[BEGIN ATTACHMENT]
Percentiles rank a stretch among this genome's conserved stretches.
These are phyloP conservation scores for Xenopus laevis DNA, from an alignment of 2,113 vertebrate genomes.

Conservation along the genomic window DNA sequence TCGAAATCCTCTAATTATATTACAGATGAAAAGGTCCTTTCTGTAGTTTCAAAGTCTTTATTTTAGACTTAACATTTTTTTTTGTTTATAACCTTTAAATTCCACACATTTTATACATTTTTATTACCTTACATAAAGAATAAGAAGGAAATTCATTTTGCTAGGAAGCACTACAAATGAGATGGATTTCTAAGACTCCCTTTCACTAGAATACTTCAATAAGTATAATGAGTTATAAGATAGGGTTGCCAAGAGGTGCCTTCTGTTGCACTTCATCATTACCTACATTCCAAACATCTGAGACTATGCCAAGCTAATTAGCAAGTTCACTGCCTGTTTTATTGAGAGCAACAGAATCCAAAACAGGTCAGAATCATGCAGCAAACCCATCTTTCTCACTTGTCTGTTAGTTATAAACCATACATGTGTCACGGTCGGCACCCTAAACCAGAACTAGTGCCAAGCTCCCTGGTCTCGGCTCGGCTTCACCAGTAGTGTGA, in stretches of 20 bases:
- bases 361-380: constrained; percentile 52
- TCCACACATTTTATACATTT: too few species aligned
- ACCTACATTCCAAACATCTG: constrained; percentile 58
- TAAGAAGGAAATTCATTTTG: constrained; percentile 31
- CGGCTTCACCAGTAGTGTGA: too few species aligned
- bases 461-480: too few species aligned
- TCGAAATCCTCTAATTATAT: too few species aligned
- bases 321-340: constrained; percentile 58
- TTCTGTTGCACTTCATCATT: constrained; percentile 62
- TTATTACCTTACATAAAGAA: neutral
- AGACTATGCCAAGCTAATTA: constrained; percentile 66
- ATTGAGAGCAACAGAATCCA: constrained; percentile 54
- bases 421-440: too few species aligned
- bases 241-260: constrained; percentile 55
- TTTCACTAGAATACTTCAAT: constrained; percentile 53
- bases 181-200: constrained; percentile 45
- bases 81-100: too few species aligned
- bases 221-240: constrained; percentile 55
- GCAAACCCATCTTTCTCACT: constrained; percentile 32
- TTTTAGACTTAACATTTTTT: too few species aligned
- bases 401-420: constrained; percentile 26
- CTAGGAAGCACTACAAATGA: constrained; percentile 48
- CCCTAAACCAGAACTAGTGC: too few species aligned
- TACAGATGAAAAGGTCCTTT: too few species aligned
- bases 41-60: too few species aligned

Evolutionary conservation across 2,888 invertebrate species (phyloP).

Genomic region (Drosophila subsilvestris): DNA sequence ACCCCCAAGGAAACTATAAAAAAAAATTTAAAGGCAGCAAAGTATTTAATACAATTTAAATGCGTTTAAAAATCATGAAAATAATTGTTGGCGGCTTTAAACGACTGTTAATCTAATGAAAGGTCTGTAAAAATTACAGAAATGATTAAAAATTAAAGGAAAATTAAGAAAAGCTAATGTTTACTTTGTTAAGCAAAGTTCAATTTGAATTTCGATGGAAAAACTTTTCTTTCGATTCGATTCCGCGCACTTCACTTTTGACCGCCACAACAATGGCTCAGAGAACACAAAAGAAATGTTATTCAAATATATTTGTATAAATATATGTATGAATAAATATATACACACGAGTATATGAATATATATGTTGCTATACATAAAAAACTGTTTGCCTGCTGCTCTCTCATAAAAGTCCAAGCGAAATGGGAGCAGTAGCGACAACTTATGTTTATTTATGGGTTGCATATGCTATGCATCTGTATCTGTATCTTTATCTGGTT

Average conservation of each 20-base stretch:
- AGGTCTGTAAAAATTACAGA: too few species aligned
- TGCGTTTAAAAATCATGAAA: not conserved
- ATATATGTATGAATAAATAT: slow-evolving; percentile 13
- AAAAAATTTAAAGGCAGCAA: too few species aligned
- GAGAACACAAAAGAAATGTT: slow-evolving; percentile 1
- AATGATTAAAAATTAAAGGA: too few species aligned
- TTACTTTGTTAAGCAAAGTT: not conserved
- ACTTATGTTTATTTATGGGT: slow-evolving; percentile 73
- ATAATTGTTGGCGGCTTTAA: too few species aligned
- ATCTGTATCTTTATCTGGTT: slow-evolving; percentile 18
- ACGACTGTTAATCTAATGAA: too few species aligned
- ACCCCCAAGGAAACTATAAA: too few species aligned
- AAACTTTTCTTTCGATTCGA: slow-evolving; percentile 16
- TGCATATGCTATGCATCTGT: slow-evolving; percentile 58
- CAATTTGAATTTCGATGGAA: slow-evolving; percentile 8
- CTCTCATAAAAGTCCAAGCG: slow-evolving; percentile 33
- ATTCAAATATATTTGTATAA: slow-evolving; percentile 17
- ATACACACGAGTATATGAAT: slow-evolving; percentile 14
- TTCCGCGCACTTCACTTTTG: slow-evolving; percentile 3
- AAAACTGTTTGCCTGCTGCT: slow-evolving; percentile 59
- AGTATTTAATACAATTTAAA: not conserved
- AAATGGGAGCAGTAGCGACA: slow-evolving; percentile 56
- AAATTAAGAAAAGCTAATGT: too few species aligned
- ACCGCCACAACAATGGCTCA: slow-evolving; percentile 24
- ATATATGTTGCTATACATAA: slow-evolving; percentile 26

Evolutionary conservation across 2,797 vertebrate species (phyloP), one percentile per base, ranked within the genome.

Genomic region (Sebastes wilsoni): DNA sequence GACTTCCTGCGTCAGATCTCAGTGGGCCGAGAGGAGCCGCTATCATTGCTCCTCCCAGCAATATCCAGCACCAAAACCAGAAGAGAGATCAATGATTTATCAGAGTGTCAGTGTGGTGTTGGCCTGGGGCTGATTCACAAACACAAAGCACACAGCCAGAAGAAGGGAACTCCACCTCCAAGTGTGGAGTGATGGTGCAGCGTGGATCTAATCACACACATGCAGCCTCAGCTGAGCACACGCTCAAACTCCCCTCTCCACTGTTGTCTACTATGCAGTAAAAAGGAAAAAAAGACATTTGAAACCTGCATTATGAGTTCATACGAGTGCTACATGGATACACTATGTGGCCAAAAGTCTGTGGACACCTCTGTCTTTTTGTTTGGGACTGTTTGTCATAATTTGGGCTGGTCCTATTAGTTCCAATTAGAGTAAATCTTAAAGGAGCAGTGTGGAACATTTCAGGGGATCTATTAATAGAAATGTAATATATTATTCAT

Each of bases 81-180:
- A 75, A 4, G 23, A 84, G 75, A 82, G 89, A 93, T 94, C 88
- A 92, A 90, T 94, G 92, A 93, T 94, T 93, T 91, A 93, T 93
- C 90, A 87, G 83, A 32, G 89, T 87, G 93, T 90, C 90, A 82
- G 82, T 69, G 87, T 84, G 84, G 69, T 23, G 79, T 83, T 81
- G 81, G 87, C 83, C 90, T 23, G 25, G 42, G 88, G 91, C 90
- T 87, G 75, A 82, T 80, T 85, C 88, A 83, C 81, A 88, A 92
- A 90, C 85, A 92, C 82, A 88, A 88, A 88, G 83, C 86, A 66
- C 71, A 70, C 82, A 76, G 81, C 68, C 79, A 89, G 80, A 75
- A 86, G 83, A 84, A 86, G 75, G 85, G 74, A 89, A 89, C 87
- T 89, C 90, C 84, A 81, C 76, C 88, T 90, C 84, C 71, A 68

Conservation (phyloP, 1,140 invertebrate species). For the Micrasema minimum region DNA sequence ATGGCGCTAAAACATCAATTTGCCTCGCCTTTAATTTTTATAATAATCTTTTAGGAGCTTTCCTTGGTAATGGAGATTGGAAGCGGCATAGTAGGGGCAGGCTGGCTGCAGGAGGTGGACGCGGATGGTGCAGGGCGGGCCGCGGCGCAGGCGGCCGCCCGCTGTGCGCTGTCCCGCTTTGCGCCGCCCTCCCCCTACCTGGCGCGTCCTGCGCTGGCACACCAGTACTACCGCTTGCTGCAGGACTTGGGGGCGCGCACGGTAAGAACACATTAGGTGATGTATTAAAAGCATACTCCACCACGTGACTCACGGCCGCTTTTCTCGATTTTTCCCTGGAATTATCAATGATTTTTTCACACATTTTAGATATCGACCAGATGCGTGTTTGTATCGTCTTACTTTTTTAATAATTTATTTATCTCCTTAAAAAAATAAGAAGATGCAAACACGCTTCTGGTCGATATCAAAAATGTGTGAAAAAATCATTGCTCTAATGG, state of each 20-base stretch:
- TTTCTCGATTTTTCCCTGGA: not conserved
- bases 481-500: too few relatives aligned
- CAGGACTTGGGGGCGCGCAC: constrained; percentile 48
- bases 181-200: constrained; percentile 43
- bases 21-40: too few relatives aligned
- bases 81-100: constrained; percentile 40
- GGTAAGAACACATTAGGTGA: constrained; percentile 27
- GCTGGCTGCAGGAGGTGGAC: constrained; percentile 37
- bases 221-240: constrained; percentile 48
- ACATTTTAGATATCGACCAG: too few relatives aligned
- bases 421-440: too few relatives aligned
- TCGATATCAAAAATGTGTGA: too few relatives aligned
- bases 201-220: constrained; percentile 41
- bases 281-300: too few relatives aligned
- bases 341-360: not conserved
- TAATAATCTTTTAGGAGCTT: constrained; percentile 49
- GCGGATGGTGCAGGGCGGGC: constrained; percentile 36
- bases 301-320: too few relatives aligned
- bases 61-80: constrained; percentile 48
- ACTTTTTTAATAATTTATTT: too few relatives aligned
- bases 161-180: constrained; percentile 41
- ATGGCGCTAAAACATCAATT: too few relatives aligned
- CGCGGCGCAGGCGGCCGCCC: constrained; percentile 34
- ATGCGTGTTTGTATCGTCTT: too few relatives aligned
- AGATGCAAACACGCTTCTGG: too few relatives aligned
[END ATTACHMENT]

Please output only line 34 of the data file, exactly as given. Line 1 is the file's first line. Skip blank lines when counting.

- ATATATGTATGAATAAATAT: slow-evolving; percentile 13